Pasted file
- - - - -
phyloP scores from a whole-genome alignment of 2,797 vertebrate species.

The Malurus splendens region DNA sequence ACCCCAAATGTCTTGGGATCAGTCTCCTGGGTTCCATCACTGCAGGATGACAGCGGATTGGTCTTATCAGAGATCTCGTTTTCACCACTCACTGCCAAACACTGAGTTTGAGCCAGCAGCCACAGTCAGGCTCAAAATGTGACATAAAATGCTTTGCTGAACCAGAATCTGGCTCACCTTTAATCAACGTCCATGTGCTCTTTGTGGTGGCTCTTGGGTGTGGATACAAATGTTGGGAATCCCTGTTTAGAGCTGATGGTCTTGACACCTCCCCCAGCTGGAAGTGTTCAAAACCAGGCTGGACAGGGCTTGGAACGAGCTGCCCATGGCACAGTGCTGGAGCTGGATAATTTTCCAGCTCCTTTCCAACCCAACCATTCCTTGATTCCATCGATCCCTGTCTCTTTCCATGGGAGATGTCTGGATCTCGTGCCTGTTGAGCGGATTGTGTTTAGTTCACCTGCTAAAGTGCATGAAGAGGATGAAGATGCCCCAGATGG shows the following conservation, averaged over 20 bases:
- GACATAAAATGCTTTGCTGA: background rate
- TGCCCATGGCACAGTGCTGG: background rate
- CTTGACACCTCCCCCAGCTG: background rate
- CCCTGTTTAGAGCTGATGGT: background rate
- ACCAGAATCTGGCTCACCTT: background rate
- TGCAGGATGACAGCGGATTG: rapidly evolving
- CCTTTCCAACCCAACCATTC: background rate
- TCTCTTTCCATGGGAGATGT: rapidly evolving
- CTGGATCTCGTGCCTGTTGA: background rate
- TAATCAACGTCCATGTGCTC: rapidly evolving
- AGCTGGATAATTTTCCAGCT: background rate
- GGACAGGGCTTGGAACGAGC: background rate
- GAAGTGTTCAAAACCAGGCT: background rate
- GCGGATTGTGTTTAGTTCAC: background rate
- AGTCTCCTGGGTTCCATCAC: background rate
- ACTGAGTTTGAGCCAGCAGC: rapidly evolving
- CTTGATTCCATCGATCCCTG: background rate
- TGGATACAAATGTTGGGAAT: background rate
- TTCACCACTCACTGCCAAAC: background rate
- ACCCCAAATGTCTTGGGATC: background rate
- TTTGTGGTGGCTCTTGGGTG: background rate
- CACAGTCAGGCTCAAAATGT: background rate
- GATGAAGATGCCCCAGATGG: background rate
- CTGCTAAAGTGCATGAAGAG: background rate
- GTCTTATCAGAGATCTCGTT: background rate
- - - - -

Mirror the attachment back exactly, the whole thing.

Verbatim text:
phyloP scores from a whole-genome alignment of 2,797 vertebrate species.

The Malurus splendens region DNA sequence ACCCCAAATGTCTTGGGATCAGTCTCCTGGGTTCCATCACTGCAGGATGACAGCGGATTGGTCTTATCAGAGATCTCGTTTTCACCACTCACTGCCAAACACTGAGTTTGAGCCAGCAGCCACAGTCAGGCTCAAAATGTGACATAAAATGCTTTGCTGAACCAGAATCTGGCTCACCTTTAATCAACGTCCATGTGCTCTTTGTGGTGGCTCTTGGGTGTGGATACAAATGTTGGGAATCCCTGTTTAGAGCTGATGGTCTTGACACCTCCCCCAGCTGGAAGTGTTCAAAACCAGGCTGGACAGGGCTTGGAACGAGCTGCCCATGGCACAGTGCTGGAGCTGGATAATTTTCCAGCTCCTTTCCAACCCAACCATTCCTTGATTCCATCGATCCCTGTCTCTTTCCATGGGAGATGTCTGGATCTCGTGCCTGTTGAGCGGATTGTGTTTAGTTCACCTGCTAAAGTGCATGAAGAGGATGAAGATGCCCCAGATGG shows the following conservation, averaged over 20 bases:
- GACATAAAATGCTTTGCTGA: background rate
- TGCCCATGGCACAGTGCTGG: background rate
- CTTGACACCTCCCCCAGCTG: background rate
- CCCTGTTTAGAGCTGATGGT: background rate
- ACCAGAATCTGGCTCACCTT: background rate
- TGCAGGATGACAGCGGATTG: rapidly evolving
- CCTTTCCAACCCAACCATTC: background rate
- TCTCTTTCCATGGGAGATGT: rapidly evolving
- CTGGATCTCGTGCCTGTTGA: background rate
- TAATCAACGTCCATGTGCTC: rapidly evolving
- AGCTGGATAATTTTCCAGCT: background rate
- GGACAGGGCTTGGAACGAGC: background rate
- GAAGTGTTCAAAACCAGGCT: background rate
- GCGGATTGTGTTTAGTTCAC: background rate
- AGTCTCCTGGGTTCCATCAC: background rate
- ACTGAGTTTGAGCCAGCAGC: rapidly evolving
- CTTGATTCCATCGATCCCTG: background rate
- TGGATACAAATGTTGGGAAT: background rate
- TTCACCACTCACTGCCAAAC: background rate
- ACCCCAAATGTCTTGGGATC: background rate
- TTTGTGGTGGCTCTTGGGTG: background rate
- CACAGTCAGGCTCAAAATGT: background rate
- GATGAAGATGCCCCAGATGG: background rate
- CTGCTAAAGTGCATGAAGAG: background rate
- GTCTTATCAGAGATCTCGTT: background rate